Getting back to self training on YouTube a came across wild man Grant Cardone and his very aggressive and rich lifestyle oriented real estate advice of investing in multifamily or apartment buildings for anyone not familiar with that term. He would always say when someone called in saying they had $50k to invest in real estate he would tell them save your money until you have $100k and buy a 16 unit apartment complex. Grant really pioneered the thought of 16+ unit apartment mentality for us saying in order to properly invest in real estate you want to be a real estate investor not a landlord. 16 units and above makes it possible to have a 3rd party property management company manage your investment while you go find your next deal. After hearing this over and over from Grant during his weekly shows it dawned on me what needed to happen but we were a bit discouraged because we had some extra money saved up and it still wasn't enough to get started. The dreaded word my wife loves to hear, wait. We were getting anxious to just do something the last thing you want to hear is you need to wait a little longer and save even more money. While we continued to wait for our pockets to grow a bit more we explored a number of ways to make money in real estate. These ideas started with Michael Blank and the thought of syndication. At first we really ignored the thought of syndication and simply used MB's syndicated deal analyzer to conduct our due diligence to see if an apartment deal made sense before we pursued it enough with a purchase agreement (PA or PSA). The word syndication simply means to raise money from investors and use that money for the down payment, closing costs and rehab when purchasing an apartment building. The thought of using other peoples money (OPM) to purchase an apartment building was very appealing. This really opened a whole new world of possibles, we were free to find as many deals and raise as much money as we can to buy endless deals. Our largest problem of scaling our business quickly was no more with syndication. Little did we know raising money from people is not that easy. MB tells you to start by asking friends and family for money but not in a begging fashion more of a sales pitch to an apartment building and the total return on their investment. Amy and I both come from families that don't necessarily have experience in real estate investing. This has always been a tough thing for us to ask for money from people we know even though it makes financial sense. If we could explain it enough to them which at the time we couldn't wrap our own heads around it so how could we get someone else to. The American Dream was instilled in us from a young age to do good in school, get good grades so you can get into a good college (Go Green) get good jobs, buy a house, have a family and live happily ever after. Which is exactly what we did and are very blessed to have such loving supporting parents, siblings and friends to make that dream come true. However, whether this is right or wrong we've always wanted more. More free time, more money, more vacations, more opportunities. Sometime in 2015 after finishing our Masters of Science in Engineering Management and having our first child sweet Molly, we started to realize the path we were on (corporate america) was not going to make us happy in the long run. Our current path meant working hard, staying late, trying to get promoted so I could someday support Amy to stay home with the soon to be multiple kids. The problem with this approach is you have to decide at a certain point in your career which path do you want to take. Path one is work your ass off and make that money so you can give your kids the life you only dreamed of. The downside you will not be there to raise them, they won't know their father because money doesn't buy your kids childhood back. Path two, work 40 hours a week, not make as much money and be there as your kids grow, learn new things and be able to take them to preschool on a Thursday. Ever since I became a father I picked path two. The thought of not being there for my kids, watching them grow up and being a part of their lives is why I breathe everyday. They are my world and I would do anything for them. The problem with either path is taxes. Standardized education produces great taxpayers. At this stage my full time job and Amy's part time job we were bringing home good money but Uncle Sam was raking us over the coals. As we did our tax returns every year we would see exactly the number of dollars we hand over to the government. The more I worked and the more money I made our taxes would continue to rise. I ran into a guy during a business trip in Toronto Ontario and while we talked during dinner he explained to me he could't afford to retire because he was paying too much in taxes. I wasn't sure what that meant at the time but I thought geez this guy can't retire because he pays too much in taxes? Doesn't even sound possible but it was because he had accumulated over his lifetime all liabilities and no assets. He had no passive income and barely any tax write offs besides the interest on his mortgage. The guy solely depended on his salaried career he went to college for a worked his butt off for 30+ years just to be in a situation where he can't retire and enjoy. To back up a bit for those who do not know the difference between a liability and a asset is simple. The house you live in does not produce any income therefore it is a liability, it costs you money to live there every month. Now if you rented your house to someone and they paid you rent now the house produces income and becomes an asset. This is a very simple example again I am an engineer not a CPA. Being an engineer I have zero accounting knowledge even though I had to take a couple classes throughout my 21+ years of standardized education. To tell you the truth accounting in college won't teach you how money really works, how to handle your personal finances, how to stay away from bad debt. This is part of the reason our society lives with thousands of dollars in credit card debt. College only teaches us how to become employees and taxpayers not entrepreneurs or dreamers. I am talking real dreamers not people floating by life dreaming of things they will never achieve because they will never take action. Don't get me started about how we are just sheep taught to go to work and pay taxes. Guess what? Rich people do not pay taxes, that's right you may thing that it is illegal but it is true. Your goal in life should be to pay zero dollars in taxes. One way I have figured out how to begin to do this is through real estate.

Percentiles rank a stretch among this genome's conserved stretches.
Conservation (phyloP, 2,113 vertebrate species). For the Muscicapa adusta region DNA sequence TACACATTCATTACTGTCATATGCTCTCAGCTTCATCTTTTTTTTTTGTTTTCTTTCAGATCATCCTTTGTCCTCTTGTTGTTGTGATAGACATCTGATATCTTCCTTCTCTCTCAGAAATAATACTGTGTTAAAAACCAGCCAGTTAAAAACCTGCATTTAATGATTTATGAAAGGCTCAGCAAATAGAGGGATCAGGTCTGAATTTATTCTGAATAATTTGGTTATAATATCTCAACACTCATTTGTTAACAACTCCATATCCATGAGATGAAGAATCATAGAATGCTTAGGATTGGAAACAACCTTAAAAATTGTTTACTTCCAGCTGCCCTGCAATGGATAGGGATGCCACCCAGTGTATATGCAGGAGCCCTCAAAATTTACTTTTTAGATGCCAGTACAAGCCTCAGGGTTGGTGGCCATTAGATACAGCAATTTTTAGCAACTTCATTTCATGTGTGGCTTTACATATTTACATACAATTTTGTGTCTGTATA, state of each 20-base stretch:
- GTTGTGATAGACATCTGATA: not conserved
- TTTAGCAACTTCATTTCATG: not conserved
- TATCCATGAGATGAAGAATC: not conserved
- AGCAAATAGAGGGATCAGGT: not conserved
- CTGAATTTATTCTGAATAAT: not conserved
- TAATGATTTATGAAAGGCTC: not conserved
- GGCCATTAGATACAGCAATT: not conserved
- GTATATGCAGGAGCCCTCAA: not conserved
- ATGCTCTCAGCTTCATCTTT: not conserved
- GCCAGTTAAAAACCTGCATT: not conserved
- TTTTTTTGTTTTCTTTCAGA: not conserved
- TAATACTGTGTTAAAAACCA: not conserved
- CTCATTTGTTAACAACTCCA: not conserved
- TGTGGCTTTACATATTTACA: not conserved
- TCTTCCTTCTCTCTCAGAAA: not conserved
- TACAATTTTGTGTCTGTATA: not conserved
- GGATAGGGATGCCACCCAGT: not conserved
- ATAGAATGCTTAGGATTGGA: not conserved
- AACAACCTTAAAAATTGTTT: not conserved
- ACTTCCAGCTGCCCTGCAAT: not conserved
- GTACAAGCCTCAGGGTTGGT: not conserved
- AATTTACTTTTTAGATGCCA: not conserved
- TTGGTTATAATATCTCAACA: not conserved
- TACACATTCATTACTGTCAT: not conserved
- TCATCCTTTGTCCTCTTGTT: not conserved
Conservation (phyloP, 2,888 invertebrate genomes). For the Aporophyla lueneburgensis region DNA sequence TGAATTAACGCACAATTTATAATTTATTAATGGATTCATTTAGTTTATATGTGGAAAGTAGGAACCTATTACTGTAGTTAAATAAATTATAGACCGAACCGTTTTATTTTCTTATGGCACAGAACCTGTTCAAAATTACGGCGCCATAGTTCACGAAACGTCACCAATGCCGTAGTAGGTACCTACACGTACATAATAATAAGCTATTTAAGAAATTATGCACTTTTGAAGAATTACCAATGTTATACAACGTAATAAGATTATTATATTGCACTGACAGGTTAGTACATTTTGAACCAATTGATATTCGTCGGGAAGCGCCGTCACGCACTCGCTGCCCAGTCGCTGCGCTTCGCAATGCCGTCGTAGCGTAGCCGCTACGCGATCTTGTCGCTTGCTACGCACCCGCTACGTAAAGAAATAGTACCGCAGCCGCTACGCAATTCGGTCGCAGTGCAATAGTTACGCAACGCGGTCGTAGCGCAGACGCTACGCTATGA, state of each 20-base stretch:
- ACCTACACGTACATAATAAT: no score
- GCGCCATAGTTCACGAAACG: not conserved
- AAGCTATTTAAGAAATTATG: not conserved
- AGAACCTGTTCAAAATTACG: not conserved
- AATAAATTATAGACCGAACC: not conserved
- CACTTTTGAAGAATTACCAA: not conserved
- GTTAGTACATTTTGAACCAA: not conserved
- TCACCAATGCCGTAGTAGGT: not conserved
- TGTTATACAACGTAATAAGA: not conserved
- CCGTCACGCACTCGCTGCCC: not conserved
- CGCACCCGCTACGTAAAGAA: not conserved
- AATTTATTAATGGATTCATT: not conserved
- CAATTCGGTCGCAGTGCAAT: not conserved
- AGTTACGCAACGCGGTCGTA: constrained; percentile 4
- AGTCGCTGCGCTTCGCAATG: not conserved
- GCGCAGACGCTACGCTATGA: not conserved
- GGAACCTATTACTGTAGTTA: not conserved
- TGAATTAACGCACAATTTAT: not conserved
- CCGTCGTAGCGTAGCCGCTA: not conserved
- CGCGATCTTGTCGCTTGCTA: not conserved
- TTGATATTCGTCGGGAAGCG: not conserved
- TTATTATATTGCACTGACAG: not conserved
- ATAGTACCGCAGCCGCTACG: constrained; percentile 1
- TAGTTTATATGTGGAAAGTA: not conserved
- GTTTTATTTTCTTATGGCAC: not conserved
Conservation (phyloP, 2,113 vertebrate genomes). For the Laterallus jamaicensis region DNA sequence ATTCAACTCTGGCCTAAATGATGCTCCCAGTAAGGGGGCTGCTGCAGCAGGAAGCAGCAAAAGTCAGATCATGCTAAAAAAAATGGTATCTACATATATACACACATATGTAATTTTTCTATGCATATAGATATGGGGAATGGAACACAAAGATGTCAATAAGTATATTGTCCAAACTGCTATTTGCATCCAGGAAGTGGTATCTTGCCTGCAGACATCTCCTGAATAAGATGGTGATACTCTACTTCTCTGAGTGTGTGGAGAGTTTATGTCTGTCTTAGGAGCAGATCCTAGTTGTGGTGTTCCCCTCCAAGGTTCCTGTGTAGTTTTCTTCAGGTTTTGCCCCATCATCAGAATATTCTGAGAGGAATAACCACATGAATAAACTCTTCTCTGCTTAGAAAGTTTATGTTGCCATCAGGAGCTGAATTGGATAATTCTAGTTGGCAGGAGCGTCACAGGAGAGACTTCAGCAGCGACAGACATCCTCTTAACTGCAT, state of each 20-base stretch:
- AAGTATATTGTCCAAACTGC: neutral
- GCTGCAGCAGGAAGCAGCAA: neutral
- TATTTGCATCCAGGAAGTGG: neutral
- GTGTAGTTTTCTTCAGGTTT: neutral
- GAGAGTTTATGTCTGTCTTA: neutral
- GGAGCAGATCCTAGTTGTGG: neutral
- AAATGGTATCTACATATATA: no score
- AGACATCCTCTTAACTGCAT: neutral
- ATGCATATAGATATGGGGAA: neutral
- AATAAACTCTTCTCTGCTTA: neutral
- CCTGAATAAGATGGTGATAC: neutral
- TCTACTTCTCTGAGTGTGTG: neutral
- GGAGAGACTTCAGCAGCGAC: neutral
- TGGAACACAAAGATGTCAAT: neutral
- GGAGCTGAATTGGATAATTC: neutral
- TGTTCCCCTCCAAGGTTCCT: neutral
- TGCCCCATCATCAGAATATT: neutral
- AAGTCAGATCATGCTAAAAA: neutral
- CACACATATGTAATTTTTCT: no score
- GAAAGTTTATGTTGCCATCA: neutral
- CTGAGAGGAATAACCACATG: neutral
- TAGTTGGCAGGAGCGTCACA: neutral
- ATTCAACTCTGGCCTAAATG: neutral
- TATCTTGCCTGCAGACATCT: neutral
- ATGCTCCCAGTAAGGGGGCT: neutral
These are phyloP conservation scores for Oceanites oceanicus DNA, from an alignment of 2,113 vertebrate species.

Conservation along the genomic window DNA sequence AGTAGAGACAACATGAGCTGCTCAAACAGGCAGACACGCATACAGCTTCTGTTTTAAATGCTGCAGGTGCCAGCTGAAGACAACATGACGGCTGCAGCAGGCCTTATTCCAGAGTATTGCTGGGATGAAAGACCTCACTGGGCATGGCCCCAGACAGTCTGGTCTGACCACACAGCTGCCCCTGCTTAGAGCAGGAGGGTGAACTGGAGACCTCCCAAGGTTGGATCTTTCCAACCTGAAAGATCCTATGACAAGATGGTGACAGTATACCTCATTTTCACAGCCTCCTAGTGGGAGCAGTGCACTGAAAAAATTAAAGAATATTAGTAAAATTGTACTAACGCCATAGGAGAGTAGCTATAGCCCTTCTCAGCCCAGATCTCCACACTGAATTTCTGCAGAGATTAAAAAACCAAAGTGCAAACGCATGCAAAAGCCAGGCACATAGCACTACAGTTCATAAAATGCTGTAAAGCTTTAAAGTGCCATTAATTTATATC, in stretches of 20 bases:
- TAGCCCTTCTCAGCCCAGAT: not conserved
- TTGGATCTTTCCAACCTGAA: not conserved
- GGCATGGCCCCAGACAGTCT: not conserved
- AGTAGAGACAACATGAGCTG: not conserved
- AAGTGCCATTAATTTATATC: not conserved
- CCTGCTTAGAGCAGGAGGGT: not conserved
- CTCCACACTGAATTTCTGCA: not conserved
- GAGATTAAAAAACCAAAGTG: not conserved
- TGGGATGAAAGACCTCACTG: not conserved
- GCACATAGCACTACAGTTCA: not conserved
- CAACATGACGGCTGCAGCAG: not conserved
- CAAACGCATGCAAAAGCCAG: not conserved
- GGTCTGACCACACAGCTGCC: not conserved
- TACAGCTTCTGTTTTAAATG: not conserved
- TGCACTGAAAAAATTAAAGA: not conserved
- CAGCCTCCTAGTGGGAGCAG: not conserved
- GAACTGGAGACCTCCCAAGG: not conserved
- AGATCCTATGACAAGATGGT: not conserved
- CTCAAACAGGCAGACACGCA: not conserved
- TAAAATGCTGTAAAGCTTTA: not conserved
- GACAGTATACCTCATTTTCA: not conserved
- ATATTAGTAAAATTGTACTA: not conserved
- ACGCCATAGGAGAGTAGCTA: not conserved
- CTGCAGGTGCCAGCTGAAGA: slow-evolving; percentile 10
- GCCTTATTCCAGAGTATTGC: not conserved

I have never been a reader, sounds terrible I know but I do not like reading books they put me to sleep. I however found something that works for me as I drive one hour to and from work every day is audio books. I have been listening to audio books now for the past six months and the one that changed my and Amy's life forever is Rich Dad Poor Dad by Robert Kiyosaki. Don't think about it just buy the book and listen to it or read it. More to come as I relive our journey to financial freedom and exiting the rat race.